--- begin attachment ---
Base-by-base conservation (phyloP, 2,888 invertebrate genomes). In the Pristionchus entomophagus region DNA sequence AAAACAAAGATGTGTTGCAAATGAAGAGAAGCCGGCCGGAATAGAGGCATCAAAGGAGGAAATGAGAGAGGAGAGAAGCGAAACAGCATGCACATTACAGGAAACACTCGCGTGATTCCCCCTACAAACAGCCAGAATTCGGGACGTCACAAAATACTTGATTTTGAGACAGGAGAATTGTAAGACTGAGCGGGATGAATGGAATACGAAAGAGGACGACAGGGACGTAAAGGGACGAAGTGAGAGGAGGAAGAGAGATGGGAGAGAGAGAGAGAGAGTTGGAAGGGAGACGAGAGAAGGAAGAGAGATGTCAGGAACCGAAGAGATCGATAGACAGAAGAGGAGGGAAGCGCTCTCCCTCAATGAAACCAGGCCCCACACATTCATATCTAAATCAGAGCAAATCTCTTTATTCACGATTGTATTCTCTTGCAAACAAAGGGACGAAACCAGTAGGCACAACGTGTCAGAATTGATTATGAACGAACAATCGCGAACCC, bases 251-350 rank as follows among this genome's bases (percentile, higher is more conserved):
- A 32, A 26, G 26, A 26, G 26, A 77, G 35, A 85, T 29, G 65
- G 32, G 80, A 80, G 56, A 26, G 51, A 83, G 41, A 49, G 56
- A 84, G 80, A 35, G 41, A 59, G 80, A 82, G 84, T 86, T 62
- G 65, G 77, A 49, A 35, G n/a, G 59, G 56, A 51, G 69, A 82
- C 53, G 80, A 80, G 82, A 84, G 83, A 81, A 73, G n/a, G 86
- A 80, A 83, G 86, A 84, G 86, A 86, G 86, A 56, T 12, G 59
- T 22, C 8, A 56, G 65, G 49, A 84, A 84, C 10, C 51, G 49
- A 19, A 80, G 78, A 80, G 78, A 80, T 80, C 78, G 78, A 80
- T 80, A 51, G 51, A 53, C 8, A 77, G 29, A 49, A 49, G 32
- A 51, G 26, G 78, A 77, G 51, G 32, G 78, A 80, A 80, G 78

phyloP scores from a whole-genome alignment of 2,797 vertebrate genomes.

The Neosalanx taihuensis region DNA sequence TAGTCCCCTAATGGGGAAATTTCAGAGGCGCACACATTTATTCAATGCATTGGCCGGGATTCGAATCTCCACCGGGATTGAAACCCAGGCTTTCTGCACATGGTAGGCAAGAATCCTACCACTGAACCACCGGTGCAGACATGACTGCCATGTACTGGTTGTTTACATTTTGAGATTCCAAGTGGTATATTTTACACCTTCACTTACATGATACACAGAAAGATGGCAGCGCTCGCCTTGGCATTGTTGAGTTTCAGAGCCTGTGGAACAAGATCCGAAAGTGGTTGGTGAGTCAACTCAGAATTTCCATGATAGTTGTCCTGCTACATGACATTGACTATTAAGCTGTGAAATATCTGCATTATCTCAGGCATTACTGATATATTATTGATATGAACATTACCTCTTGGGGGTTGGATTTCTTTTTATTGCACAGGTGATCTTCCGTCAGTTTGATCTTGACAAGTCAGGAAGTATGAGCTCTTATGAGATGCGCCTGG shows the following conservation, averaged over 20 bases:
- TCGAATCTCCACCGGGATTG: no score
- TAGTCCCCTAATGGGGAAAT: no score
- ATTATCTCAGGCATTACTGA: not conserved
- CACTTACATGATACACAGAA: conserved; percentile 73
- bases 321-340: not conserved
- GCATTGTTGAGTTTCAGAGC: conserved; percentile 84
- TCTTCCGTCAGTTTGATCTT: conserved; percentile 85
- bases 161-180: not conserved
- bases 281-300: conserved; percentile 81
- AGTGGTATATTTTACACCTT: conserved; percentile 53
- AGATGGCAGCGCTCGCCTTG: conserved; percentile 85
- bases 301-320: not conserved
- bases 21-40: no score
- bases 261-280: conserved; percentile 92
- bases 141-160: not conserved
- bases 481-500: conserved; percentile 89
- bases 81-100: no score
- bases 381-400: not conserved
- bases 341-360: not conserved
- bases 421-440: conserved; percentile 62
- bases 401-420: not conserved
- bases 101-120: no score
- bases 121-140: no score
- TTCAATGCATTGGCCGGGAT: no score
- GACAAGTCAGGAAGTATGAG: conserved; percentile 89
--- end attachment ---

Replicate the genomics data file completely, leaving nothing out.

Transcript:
Base-by-base conservation (phyloP, 2,888 invertebrate genomes). In the Pristionchus entomophagus region DNA sequence AAAACAAAGATGTGTTGCAAATGAAGAGAAGCCGGCCGGAATAGAGGCATCAAAGGAGGAAATGAGAGAGGAGAGAAGCGAAACAGCATGCACATTACAGGAAACACTCGCGTGATTCCCCCTACAAACAGCCAGAATTCGGGACGTCACAAAATACTTGATTTTGAGACAGGAGAATTGTAAGACTGAGCGGGATGAATGGAATACGAAAGAGGACGACAGGGACGTAAAGGGACGAAGTGAGAGGAGGAAGAGAGATGGGAGAGAGAGAGAGAGAGTTGGAAGGGAGACGAGAGAAGGAAGAGAGATGTCAGGAACCGAAGAGATCGATAGACAGAAGAGGAGGGAAGCGCTCTCCCTCAATGAAACCAGGCCCCACACATTCATATCTAAATCAGAGCAAATCTCTTTATTCACGATTGTATTCTCTTGCAAACAAAGGGACGAAACCAGTAGGCACAACGTGTCAGAATTGATTATGAACGAACAATCGCGAACCC, bases 251-350 rank as follows among this genome's bases (percentile, higher is more conserved):
- A 32, A 26, G 26, A 26, G 26, A 77, G 35, A 85, T 29, G 65
- G 32, G 80, A 80, G 56, A 26, G 51, A 83, G 41, A 49, G 56
- A 84, G 80, A 35, G 41, A 59, G 80, A 82, G 84, T 86, T 62
- G 65, G 77, A 49, A 35, G n/a, G 59, G 56, A 51, G 69, A 82
- C 53, G 80, A 80, G 82, A 84, G 83, A 81, A 73, G n/a, G 86
- A 80, A 83, G 86, A 84, G 86, A 86, G 86, A 56, T 12, G 59
- T 22, C 8, A 56, G 65, G 49, A 84, A 84, C 10, C 51, G 49
- A 19, A 80, G 78, A 80, G 78, A 80, T 80, C 78, G 78, A 80
- T 80, A 51, G 51, A 53, C 8, A 77, G 29, A 49, A 49, G 32
- A 51, G 26, G 78, A 77, G 51, G 32, G 78, A 80, A 80, G 78

phyloP scores from a whole-genome alignment of 2,797 vertebrate genomes.

The Neosalanx taihuensis region DNA sequence TAGTCCCCTAATGGGGAAATTTCAGAGGCGCACACATTTATTCAATGCATTGGCCGGGATTCGAATCTCCACCGGGATTGAAACCCAGGCTTTCTGCACATGGTAGGCAAGAATCCTACCACTGAACCACCGGTGCAGACATGACTGCCATGTACTGGTTGTTTACATTTTGAGATTCCAAGTGGTATATTTTACACCTTCACTTACATGATACACAGAAAGATGGCAGCGCTCGCCTTGGCATTGTTGAGTTTCAGAGCCTGTGGAACAAGATCCGAAAGTGGTTGGTGAGTCAACTCAGAATTTCCATGATAGTTGTCCTGCTACATGACATTGACTATTAAGCTGTGAAATATCTGCATTATCTCAGGCATTACTGATATATTATTGATATGAACATTACCTCTTGGGGGTTGGATTTCTTTTTATTGCACAGGTGATCTTCCGTCAGTTTGATCTTGACAAGTCAGGAAGTATGAGCTCTTATGAGATGCGCCTGG shows the following conservation, averaged over 20 bases:
- TCGAATCTCCACCGGGATTG: no score
- TAGTCCCCTAATGGGGAAAT: no score
- ATTATCTCAGGCATTACTGA: not conserved
- CACTTACATGATACACAGAA: conserved; percentile 73
- bases 321-340: not conserved
- GCATTGTTGAGTTTCAGAGC: conserved; percentile 84
- TCTTCCGTCAGTTTGATCTT: conserved; percentile 85
- bases 161-180: not conserved
- bases 281-300: conserved; percentile 81
- AGTGGTATATTTTACACCTT: conserved; percentile 53
- AGATGGCAGCGCTCGCCTTG: conserved; percentile 85
- bases 301-320: not conserved
- bases 21-40: no score
- bases 261-280: conserved; percentile 92
- bases 141-160: not conserved
- bases 481-500: conserved; percentile 89
- bases 81-100: no score
- bases 381-400: not conserved
- bases 341-360: not conserved
- bases 421-440: conserved; percentile 62
- bases 401-420: not conserved
- bases 101-120: no score
- bases 121-140: no score
- TTCAATGCATTGGCCGGGAT: no score
- GACAAGTCAGGAAGTATGAG: conserved; percentile 89